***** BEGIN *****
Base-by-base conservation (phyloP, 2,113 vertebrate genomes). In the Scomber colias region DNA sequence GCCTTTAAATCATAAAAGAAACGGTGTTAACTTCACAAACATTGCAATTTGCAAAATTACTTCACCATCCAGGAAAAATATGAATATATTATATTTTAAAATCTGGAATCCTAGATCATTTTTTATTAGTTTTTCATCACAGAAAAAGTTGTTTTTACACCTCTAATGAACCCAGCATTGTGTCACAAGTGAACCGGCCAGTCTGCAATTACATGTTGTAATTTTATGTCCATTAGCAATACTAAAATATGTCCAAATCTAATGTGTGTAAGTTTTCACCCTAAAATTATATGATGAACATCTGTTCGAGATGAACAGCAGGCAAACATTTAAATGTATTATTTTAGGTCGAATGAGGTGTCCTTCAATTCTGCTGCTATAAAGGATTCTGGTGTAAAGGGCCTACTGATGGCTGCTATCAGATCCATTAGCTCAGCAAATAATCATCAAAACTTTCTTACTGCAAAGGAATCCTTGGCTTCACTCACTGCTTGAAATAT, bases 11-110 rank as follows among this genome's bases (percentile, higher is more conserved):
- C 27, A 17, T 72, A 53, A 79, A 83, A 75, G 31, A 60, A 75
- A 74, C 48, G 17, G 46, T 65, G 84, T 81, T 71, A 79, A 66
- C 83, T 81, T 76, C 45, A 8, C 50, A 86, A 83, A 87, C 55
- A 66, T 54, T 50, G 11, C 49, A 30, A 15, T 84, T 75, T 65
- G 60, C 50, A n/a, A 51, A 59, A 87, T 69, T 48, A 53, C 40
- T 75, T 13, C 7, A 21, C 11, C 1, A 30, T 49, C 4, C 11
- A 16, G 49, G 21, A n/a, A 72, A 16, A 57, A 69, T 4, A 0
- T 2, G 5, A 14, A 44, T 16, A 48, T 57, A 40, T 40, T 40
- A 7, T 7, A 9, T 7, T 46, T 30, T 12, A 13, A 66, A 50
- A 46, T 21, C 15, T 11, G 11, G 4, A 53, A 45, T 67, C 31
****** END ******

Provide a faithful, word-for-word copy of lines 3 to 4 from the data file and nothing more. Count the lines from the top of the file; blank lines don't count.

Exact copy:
- A 74, C 48, G 17, G 46, T 65, G 84, T 81, T 71, A 79, A 66
- C 83, T 81, T 76, C 45, A 8, C 50, A 86, A 83, A 87, C 55